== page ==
The impact a hybrid work environment has on office culture all depends on the experiences created and those that managers adapt to. In order for employers to adapt to hybrid teams effectively, workplaces must redefine their environment to fit the current structure. Empowering employees to manage projects, introducing life-balance aspects such as virtual luncheons or meditation sessions, and encouraging offline feedback and dialogue are all ways a hybrid workspace can become more inclusive.

Promote an inclusive culture

Hybrid work models may have a disproportionate impact on gender and racial barriers in the workplace. This could lead to both negative and positive effects on employees, depending on each individual. It’s important that managers be mindful to promote an inclusive culture that fosters the growth of every team member.

Based on a 2020 survey by Qualtrics, 57% of men said working from home has been positive for their career, while less than a third of women said the same. Moreover, while more than half of surveyed men indicated that their workplace instituted diversity and leadership programs, only 18% of women surveyed said the same.

The danger of productivity disparity also exists in a racial divide. While 55% of white workers indicated higher productivity during the pandemic, only 34% of Black workers felt the same. A 2020 survey conducted by Project Include indicated that tech workers have experienced more harassment while working remotely based on gender, age, race, and ethnicity.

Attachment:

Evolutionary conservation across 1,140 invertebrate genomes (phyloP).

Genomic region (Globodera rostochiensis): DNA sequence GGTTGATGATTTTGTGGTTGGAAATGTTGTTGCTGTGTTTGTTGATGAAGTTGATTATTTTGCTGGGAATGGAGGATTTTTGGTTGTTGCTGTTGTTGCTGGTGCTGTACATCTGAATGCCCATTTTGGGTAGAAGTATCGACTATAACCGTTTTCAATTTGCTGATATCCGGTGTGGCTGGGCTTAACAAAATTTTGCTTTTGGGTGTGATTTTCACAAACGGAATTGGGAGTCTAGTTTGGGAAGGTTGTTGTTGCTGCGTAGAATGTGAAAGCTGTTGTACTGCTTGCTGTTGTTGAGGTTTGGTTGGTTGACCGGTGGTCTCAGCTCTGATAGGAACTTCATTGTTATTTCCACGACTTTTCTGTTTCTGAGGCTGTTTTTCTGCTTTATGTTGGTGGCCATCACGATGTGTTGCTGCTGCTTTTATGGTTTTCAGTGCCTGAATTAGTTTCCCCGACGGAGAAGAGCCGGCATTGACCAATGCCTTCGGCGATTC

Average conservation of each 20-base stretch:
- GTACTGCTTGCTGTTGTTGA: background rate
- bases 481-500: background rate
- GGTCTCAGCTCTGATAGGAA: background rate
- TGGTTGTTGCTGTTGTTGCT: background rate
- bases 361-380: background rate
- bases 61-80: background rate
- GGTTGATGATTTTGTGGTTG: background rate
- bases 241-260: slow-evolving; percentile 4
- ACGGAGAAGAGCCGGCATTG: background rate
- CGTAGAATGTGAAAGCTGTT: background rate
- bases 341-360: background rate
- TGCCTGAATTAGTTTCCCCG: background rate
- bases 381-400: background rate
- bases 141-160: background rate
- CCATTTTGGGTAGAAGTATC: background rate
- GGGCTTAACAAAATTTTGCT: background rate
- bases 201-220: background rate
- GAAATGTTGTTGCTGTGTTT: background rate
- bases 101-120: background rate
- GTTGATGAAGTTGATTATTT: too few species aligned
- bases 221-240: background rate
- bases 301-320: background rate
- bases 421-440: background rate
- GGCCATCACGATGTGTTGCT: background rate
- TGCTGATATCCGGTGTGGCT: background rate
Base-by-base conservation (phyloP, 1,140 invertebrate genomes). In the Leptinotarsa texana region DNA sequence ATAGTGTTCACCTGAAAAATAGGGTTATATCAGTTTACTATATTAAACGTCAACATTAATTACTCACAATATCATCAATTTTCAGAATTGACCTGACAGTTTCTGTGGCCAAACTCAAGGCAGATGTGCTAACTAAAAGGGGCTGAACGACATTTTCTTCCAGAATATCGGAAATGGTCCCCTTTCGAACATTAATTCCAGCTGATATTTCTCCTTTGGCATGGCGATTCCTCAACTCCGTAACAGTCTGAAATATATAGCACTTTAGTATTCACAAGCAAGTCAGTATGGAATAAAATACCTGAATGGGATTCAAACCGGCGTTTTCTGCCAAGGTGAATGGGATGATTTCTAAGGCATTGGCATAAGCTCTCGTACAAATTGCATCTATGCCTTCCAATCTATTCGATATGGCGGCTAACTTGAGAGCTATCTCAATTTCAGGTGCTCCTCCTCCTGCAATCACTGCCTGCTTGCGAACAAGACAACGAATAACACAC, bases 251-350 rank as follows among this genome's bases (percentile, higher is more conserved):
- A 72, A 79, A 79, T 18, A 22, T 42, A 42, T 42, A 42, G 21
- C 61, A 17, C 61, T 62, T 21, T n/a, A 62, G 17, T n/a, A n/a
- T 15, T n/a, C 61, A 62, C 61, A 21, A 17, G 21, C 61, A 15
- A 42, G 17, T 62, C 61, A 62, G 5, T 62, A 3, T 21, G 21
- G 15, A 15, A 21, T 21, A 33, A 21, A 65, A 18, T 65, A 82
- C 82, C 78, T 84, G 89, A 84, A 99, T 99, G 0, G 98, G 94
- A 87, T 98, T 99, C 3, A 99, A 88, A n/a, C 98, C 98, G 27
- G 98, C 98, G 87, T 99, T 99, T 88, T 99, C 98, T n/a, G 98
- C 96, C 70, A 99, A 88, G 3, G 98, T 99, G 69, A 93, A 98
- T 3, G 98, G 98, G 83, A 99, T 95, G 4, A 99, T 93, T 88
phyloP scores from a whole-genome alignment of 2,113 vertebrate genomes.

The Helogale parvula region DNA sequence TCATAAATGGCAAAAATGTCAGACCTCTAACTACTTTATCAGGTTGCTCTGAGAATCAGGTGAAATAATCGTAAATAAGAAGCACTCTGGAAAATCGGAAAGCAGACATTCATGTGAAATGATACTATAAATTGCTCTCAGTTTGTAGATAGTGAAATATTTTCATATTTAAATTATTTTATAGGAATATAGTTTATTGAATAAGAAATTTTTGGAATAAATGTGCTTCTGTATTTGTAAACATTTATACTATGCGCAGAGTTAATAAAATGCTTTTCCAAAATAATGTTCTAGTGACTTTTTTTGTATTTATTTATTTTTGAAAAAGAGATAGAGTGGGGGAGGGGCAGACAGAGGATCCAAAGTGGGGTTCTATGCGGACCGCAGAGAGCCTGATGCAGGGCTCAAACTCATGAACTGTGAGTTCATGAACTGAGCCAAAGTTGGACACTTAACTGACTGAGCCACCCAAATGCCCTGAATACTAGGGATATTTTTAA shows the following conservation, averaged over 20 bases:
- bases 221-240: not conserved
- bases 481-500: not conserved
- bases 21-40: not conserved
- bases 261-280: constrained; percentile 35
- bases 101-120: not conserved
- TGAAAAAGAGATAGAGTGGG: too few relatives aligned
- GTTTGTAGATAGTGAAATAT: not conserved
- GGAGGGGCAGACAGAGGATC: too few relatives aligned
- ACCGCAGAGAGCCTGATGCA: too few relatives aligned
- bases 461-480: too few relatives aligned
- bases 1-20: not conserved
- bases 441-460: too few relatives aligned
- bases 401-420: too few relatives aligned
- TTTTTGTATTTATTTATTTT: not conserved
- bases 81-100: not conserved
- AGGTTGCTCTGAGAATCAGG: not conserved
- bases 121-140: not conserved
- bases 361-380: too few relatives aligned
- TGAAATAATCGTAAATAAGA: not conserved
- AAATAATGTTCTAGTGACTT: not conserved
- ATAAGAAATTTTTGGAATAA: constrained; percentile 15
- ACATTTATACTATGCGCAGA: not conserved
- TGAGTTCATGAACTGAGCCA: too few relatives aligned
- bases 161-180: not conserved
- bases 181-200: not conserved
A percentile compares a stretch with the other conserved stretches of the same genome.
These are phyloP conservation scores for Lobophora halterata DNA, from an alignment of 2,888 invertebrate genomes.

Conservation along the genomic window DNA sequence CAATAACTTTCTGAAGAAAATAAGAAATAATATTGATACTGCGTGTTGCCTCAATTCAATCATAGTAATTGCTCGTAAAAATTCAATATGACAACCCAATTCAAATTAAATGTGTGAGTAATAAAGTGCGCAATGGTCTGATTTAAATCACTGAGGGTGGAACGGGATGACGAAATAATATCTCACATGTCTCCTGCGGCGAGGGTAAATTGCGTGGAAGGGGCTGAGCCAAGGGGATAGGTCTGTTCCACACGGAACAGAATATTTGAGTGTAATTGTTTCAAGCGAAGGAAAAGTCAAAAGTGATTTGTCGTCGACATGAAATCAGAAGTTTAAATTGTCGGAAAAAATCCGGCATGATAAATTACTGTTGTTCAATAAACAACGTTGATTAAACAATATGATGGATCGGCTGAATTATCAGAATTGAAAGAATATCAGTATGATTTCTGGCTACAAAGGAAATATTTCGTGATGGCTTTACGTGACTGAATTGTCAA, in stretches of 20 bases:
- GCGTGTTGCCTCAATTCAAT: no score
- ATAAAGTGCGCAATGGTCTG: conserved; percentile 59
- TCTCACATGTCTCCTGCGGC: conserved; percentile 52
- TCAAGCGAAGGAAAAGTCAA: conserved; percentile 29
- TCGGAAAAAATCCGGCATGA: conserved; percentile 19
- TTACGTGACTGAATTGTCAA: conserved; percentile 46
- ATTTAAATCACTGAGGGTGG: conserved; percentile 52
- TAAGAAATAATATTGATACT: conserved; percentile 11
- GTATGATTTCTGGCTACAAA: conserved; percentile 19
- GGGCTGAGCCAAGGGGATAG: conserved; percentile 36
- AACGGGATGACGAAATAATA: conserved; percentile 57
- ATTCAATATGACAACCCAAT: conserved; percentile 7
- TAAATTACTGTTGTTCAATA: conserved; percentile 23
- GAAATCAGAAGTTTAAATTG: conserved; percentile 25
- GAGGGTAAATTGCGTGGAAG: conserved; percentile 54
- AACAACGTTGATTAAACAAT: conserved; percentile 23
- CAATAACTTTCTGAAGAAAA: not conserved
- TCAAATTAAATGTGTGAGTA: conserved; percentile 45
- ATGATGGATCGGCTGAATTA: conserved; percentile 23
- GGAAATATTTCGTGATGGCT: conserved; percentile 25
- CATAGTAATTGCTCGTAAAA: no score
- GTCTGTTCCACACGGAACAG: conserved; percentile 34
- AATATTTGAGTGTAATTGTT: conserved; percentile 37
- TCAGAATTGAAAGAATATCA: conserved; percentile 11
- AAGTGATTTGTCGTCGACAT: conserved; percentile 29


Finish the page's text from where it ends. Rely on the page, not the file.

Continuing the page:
Involve remote workers in workplace decisions

Failure to involve remote workers in workplace decisions could lead to suboptimal business choices because it limits the diversity of perspectives and overall knowledge base. A common example of proximity bias within the workspace is when management favors the work of on-site employees over remote employees, despite what performance metrics might say. But a 2016 Gallup poll indicated that an engaged team is both more profitable and more productive. It also found that a management team that does not actively engage its workforce is a direct contributor to disengagement, poor productivity, and increased turnover.

According to a May 2020 McKinsey & Company analysis on why inclusion matters within the workplace, greater diversity can improve company profitability. Additionally, an October 2020 Gallup survey showed that employee engagement made a marked improvement since the onset of the COVID-19 pandemic, and companies are seeing 23% higher profitability as a result.

Implement remote-focused policies

Choosing to implement remote-focused policies could help limit the pressure workers may feel toward coming into the office. To prevent proximity bias in a hybrid workplace, policies may include requiring all workers to work from home at least once or twice a week. After all, the happier employees are, the better the outcome for a company. A 2019 study on happiness and productivity by Oxford University showed that happy workers are more productive—which may seem obvious, but can be difficult to quantify in a workforce that is not always physical together. But by factoring in remote-focused policies, companies can control for proximity bias in a hybrid work environment and foster a positive atmosphere for all.